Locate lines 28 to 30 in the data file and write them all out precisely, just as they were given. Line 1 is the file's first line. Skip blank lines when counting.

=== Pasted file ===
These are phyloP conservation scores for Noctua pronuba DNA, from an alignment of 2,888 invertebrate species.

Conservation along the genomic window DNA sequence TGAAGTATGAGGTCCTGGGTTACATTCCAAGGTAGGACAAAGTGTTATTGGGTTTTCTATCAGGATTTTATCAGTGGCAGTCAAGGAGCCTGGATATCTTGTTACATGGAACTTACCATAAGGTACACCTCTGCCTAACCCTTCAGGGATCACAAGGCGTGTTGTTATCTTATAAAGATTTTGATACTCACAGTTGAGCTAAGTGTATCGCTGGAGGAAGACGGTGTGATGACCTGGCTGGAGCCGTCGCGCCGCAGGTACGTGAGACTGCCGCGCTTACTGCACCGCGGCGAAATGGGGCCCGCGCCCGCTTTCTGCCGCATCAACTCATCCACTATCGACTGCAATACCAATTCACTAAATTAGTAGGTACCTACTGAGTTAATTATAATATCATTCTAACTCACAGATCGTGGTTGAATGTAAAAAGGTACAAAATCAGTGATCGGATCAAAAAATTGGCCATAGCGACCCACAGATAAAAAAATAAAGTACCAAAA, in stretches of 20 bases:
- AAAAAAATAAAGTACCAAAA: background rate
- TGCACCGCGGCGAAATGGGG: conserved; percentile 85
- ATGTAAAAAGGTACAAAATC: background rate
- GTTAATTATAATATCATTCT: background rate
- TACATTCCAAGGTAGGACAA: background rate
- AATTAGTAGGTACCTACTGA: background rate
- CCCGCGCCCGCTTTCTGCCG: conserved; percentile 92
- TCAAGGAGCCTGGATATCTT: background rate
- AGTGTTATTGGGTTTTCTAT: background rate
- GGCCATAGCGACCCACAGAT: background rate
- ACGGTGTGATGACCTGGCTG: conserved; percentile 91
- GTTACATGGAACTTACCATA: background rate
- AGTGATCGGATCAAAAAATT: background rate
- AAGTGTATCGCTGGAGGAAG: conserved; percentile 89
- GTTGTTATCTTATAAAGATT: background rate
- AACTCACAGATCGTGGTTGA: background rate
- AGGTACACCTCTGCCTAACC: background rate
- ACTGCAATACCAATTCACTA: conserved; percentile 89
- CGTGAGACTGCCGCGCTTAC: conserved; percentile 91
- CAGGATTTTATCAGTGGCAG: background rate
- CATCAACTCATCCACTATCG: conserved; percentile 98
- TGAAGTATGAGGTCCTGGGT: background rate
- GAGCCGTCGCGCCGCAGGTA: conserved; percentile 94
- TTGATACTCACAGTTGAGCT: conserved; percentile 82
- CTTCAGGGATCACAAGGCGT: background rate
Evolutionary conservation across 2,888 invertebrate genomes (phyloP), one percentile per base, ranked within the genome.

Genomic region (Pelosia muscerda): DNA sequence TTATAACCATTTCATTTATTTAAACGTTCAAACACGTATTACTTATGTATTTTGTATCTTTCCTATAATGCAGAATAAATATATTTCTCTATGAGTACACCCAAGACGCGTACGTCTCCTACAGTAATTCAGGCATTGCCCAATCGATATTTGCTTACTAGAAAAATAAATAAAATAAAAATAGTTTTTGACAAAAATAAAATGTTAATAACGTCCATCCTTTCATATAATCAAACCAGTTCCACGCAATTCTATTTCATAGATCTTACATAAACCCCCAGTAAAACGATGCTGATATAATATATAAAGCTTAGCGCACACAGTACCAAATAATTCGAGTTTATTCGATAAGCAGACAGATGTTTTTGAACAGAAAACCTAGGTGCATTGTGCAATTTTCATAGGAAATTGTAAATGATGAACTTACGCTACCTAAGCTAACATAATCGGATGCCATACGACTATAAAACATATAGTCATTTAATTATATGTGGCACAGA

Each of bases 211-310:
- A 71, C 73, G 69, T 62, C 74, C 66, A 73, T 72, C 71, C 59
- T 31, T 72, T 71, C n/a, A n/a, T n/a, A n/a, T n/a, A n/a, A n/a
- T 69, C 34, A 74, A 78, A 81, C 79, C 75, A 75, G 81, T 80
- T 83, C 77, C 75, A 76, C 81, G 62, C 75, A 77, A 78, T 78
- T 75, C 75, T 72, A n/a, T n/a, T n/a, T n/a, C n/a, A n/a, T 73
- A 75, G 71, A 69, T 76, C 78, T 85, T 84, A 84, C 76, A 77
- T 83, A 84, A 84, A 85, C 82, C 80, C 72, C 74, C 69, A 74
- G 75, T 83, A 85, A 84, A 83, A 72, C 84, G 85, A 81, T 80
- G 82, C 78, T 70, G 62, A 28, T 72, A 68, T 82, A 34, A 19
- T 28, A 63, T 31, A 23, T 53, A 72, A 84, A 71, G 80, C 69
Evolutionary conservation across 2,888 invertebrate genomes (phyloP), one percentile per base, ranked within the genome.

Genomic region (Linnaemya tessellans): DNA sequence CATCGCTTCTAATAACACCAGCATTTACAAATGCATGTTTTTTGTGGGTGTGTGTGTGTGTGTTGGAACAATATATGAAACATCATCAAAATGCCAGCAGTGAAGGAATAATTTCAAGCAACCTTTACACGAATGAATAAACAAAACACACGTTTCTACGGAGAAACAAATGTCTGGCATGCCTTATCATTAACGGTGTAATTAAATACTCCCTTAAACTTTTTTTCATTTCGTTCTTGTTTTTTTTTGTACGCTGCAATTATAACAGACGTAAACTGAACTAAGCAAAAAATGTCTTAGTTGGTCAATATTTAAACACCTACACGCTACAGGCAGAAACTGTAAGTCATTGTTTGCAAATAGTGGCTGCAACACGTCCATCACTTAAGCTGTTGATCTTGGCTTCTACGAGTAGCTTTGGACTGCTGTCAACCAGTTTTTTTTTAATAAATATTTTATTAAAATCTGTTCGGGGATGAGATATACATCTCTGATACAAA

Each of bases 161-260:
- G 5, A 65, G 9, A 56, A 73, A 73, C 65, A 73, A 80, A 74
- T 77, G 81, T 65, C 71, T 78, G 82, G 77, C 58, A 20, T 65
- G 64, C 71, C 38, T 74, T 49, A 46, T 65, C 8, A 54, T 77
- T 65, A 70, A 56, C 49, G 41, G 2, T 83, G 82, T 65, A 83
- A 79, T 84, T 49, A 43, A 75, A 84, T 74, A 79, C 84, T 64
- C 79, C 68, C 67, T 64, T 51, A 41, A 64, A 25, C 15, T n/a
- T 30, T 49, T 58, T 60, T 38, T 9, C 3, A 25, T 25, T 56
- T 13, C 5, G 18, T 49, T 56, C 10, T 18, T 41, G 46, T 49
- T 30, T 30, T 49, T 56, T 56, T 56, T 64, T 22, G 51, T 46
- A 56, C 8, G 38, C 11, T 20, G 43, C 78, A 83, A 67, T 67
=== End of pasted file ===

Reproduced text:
Evolutionary conservation across 2,888 invertebrate genomes (phyloP), one percentile per base, ranked within the genome.

Genomic region (Pelosia muscerda): DNA sequence TTATAACCATTTCATTTATTTAAACGTTCAAACACGTATTACTTATGTATTTTGTATCTTTCCTATAATGCAGAATAAATATATTTCTCTATGAGTACACCCAAGACGCGTACGTCTCCTACAGTAATTCAGGCATTGCCCAATCGATATTTGCTTACTAGAAAAATAAATAAAATAAAAATAGTTTTTGACAAAAATAAAATGTTAATAACGTCCATCCTTTCATATAATCAAACCAGTTCCACGCAATTCTATTTCATAGATCTTACATAAACCCCCAGTAAAACGATGCTGATATAATATATAAAGCTTAGCGCACACAGTACCAAATAATTCGAGTTTATTCGATAAGCAGACAGATGTTTTTGAACAGAAAACCTAGGTGCATTGTGCAATTTTCATAGGAAATTGTAAATGATGAACTTACGCTACCTAAGCTAACATAATCGGATGCCATACGACTATAAAACATATAGTCATTTAATTATATGTGGCACAGA

Each of bases 211-310: